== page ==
Boca Chica is a small fishing village along Panama’s central Pacific coast that acts primarily as the gateway to both the Gulf of Chiriquí National Park (Parque Nacional Marino Golfo de Chiriquí) and the neighboring island of Boca Brava. The natural beauty of this place is impressive, but it’s still off-the-radar for most tourists. The town itself is modest and mainly local; however, there are a scattering of nice accommodations and restaurants within the immediate vicinity.
This area may likely see significant changes as more tourists began pouring in, but for now, it’s still an undiscovered gem with an abundance of backwater charm. Much of this is owed to its relatively isolated location. Situated in the Chiriquí province, the turnoff for Boca Chica is 39 km east of David, and an additional 21 km down a somewhat bumpy road from. Other than some hotels and their adjoining restaurant/bars, the services in Boca Chica are minimal, though sufficient.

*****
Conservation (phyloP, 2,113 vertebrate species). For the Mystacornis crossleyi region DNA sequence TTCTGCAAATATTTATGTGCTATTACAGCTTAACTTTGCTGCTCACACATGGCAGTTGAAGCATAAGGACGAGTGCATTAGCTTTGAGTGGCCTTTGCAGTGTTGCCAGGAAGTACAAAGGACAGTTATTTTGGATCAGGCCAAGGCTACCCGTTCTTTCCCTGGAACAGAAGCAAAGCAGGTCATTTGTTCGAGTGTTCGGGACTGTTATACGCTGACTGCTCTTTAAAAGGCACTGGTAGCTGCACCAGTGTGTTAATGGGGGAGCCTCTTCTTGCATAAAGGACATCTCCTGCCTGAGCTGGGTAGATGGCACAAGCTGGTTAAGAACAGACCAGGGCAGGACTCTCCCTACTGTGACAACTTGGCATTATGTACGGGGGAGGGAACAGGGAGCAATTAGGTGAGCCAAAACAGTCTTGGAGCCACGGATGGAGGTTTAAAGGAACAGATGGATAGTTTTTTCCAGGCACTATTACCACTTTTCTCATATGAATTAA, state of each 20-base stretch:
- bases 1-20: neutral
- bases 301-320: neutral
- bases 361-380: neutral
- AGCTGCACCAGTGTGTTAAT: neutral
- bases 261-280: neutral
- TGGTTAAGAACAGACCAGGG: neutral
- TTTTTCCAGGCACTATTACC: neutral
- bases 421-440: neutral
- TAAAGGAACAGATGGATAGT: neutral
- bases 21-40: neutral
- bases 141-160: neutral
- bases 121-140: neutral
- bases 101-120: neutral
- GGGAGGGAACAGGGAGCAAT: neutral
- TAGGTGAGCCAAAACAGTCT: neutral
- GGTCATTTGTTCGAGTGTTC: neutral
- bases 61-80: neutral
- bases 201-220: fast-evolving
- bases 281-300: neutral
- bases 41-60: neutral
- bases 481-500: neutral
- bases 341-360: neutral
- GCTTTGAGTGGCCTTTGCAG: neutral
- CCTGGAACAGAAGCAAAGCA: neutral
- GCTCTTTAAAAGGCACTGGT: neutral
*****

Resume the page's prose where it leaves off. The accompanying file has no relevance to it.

From the port at Boca Chica, local boatmen take visitors to the islands and beaches in the nearby national park. Parque Nacional Marino Golfo de Chiriquí is a 14,470-hectare marine park made up of two dozen islands and their surrounding waters, all of which is teeming with wildlife. The park provides a wealth of activities, including deep sea fishing, scuba diving, snorkeling, and sea kayaking. Boca Brava lies just 200 meters across the bay from Boca Chica, a large island that features several accommodations, a few beaches, and a plethora of wildlife.